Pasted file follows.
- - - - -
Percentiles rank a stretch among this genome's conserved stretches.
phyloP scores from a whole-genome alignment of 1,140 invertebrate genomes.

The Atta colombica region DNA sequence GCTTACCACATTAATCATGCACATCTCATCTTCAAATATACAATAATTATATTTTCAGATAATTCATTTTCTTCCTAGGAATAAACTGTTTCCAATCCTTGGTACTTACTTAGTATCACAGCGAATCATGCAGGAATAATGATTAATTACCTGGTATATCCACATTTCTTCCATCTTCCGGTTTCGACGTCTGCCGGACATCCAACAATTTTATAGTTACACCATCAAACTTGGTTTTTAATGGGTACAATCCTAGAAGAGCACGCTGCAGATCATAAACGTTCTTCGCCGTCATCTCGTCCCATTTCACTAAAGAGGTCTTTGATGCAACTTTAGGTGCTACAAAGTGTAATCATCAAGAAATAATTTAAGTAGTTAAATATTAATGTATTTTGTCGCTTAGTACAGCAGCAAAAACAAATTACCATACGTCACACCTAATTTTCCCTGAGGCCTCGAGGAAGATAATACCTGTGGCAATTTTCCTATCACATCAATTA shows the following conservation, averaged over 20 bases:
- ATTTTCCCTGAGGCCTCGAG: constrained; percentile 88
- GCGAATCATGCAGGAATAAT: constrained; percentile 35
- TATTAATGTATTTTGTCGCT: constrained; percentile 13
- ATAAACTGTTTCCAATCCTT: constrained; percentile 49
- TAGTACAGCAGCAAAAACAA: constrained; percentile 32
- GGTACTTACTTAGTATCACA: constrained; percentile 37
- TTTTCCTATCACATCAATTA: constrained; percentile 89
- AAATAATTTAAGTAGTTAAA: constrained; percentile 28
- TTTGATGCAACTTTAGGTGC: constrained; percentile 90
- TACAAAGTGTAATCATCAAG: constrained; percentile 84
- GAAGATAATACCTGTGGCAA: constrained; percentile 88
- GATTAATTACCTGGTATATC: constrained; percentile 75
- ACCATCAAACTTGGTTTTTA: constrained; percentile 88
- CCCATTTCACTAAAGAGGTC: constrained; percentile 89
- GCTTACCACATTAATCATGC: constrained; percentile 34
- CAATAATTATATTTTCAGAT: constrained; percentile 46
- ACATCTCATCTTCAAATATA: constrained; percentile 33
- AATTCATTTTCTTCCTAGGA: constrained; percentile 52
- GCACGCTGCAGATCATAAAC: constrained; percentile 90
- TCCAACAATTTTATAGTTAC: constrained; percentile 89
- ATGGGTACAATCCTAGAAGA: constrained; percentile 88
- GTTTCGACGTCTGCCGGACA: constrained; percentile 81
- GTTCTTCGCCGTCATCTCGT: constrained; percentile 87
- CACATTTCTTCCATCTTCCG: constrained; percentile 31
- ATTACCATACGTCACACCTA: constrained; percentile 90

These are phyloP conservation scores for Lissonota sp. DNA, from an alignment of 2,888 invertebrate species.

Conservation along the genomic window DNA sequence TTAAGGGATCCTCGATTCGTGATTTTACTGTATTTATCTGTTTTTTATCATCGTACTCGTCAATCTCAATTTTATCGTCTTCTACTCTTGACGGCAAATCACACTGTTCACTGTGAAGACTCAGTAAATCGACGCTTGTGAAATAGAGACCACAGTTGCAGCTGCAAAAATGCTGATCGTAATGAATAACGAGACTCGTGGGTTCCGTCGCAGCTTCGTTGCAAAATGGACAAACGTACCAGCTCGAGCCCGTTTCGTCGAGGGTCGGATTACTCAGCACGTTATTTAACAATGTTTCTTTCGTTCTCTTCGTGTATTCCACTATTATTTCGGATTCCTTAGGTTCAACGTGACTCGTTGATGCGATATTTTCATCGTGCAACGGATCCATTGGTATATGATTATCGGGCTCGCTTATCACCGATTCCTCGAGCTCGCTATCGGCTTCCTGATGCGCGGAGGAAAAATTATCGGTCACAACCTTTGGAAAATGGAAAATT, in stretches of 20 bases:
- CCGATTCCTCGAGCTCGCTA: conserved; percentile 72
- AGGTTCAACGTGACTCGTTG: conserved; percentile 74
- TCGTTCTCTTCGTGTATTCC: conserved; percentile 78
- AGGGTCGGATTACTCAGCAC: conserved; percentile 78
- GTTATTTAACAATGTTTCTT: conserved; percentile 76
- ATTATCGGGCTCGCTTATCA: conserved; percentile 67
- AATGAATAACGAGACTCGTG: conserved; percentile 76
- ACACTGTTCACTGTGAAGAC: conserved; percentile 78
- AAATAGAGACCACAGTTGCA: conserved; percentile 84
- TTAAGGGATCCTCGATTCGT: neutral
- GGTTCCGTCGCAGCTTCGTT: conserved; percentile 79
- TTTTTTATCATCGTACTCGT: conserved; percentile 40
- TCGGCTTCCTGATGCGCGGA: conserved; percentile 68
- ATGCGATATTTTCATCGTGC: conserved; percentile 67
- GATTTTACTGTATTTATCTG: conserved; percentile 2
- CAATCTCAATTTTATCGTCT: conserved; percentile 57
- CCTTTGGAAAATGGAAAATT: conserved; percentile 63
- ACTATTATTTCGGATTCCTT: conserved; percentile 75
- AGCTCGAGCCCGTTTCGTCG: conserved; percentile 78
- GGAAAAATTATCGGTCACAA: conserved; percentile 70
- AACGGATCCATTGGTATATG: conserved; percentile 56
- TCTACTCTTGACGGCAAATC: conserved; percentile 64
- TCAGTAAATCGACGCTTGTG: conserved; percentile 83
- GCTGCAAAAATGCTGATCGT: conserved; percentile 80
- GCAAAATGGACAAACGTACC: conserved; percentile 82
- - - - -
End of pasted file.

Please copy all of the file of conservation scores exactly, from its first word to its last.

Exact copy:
Percentiles rank a stretch among this genome's conserved stretches.
phyloP scores from a whole-genome alignment of 1,140 invertebrate genomes.

The Atta colombica region DNA sequence GCTTACCACATTAATCATGCACATCTCATCTTCAAATATACAATAATTATATTTTCAGATAATTCATTTTCTTCCTAGGAATAAACTGTTTCCAATCCTTGGTACTTACTTAGTATCACAGCGAATCATGCAGGAATAATGATTAATTACCTGGTATATCCACATTTCTTCCATCTTCCGGTTTCGACGTCTGCCGGACATCCAACAATTTTATAGTTACACCATCAAACTTGGTTTTTAATGGGTACAATCCTAGAAGAGCACGCTGCAGATCATAAACGTTCTTCGCCGTCATCTCGTCCCATTTCACTAAAGAGGTCTTTGATGCAACTTTAGGTGCTACAAAGTGTAATCATCAAGAAATAATTTAAGTAGTTAAATATTAATGTATTTTGTCGCTTAGTACAGCAGCAAAAACAAATTACCATACGTCACACCTAATTTTCCCTGAGGCCTCGAGGAAGATAATACCTGTGGCAATTTTCCTATCACATCAATTA shows the following conservation, averaged over 20 bases:
- ATTTTCCCTGAGGCCTCGAG: constrained; percentile 88
- GCGAATCATGCAGGAATAAT: constrained; percentile 35
- TATTAATGTATTTTGTCGCT: constrained; percentile 13
- ATAAACTGTTTCCAATCCTT: constrained; percentile 49
- TAGTACAGCAGCAAAAACAA: constrained; percentile 32
- GGTACTTACTTAGTATCACA: constrained; percentile 37
- TTTTCCTATCACATCAATTA: constrained; percentile 89
- AAATAATTTAAGTAGTTAAA: constrained; percentile 28
- TTTGATGCAACTTTAGGTGC: constrained; percentile 90
- TACAAAGTGTAATCATCAAG: constrained; percentile 84
- GAAGATAATACCTGTGGCAA: constrained; percentile 88
- GATTAATTACCTGGTATATC: constrained; percentile 75
- ACCATCAAACTTGGTTTTTA: constrained; percentile 88
- CCCATTTCACTAAAGAGGTC: constrained; percentile 89
- GCTTACCACATTAATCATGC: constrained; percentile 34
- CAATAATTATATTTTCAGAT: constrained; percentile 46
- ACATCTCATCTTCAAATATA: constrained; percentile 33
- AATTCATTTTCTTCCTAGGA: constrained; percentile 52
- GCACGCTGCAGATCATAAAC: constrained; percentile 90
- TCCAACAATTTTATAGTTAC: constrained; percentile 89
- ATGGGTACAATCCTAGAAGA: constrained; percentile 88
- GTTTCGACGTCTGCCGGACA: constrained; percentile 81
- GTTCTTCGCCGTCATCTCGT: constrained; percentile 87
- CACATTTCTTCCATCTTCCG: constrained; percentile 31
- ATTACCATACGTCACACCTA: constrained; percentile 90

These are phyloP conservation scores for Lissonota sp. DNA, from an alignment of 2,888 invertebrate species.

Conservation along the genomic window DNA sequence TTAAGGGATCCTCGATTCGTGATTTTACTGTATTTATCTGTTTTTTATCATCGTACTCGTCAATCTCAATTTTATCGTCTTCTACTCTTGACGGCAAATCACACTGTTCACTGTGAAGACTCAGTAAATCGACGCTTGTGAAATAGAGACCACAGTTGCAGCTGCAAAAATGCTGATCGTAATGAATAACGAGACTCGTGGGTTCCGTCGCAGCTTCGTTGCAAAATGGACAAACGTACCAGCTCGAGCCCGTTTCGTCGAGGGTCGGATTACTCAGCACGTTATTTAACAATGTTTCTTTCGTTCTCTTCGTGTATTCCACTATTATTTCGGATTCCTTAGGTTCAACGTGACTCGTTGATGCGATATTTTCATCGTGCAACGGATCCATTGGTATATGATTATCGGGCTCGCTTATCACCGATTCCTCGAGCTCGCTATCGGCTTCCTGATGCGCGGAGGAAAAATTATCGGTCACAACCTTTGGAAAATGGAAAATT, in stretches of 20 bases:
- CCGATTCCTCGAGCTCGCTA: conserved; percentile 72
- AGGTTCAACGTGACTCGTTG: conserved; percentile 74
- TCGTTCTCTTCGTGTATTCC: conserved; percentile 78
- AGGGTCGGATTACTCAGCAC: conserved; percentile 78
- GTTATTTAACAATGTTTCTT: conserved; percentile 76
- ATTATCGGGCTCGCTTATCA: conserved; percentile 67
- AATGAATAACGAGACTCGTG: conserved; percentile 76
- ACACTGTTCACTGTGAAGAC: conserved; percentile 78
- AAATAGAGACCACAGTTGCA: conserved; percentile 84
- TTAAGGGATCCTCGATTCGT: neutral
- GGTTCCGTCGCAGCTTCGTT: conserved; percentile 79
- TTTTTTATCATCGTACTCGT: conserved; percentile 40
- TCGGCTTCCTGATGCGCGGA: conserved; percentile 68
- ATGCGATATTTTCATCGTGC: conserved; percentile 67
- GATTTTACTGTATTTATCTG: conserved; percentile 2
- CAATCTCAATTTTATCGTCT: conserved; percentile 57
- CCTTTGGAAAATGGAAAATT: conserved; percentile 63
- ACTATTATTTCGGATTCCTT: conserved; percentile 75
- AGCTCGAGCCCGTTTCGTCG: conserved; percentile 78
- GGAAAAATTATCGGTCACAA: conserved; percentile 70
- AACGGATCCATTGGTATATG: conserved; percentile 56
- TCTACTCTTGACGGCAAATC: conserved; percentile 64
- TCAGTAAATCGACGCTTGTG: conserved; percentile 83
- GCTGCAAAAATGCTGATCGT: conserved; percentile 80
- GCAAAATGGACAAACGTACC: conserved; percentile 82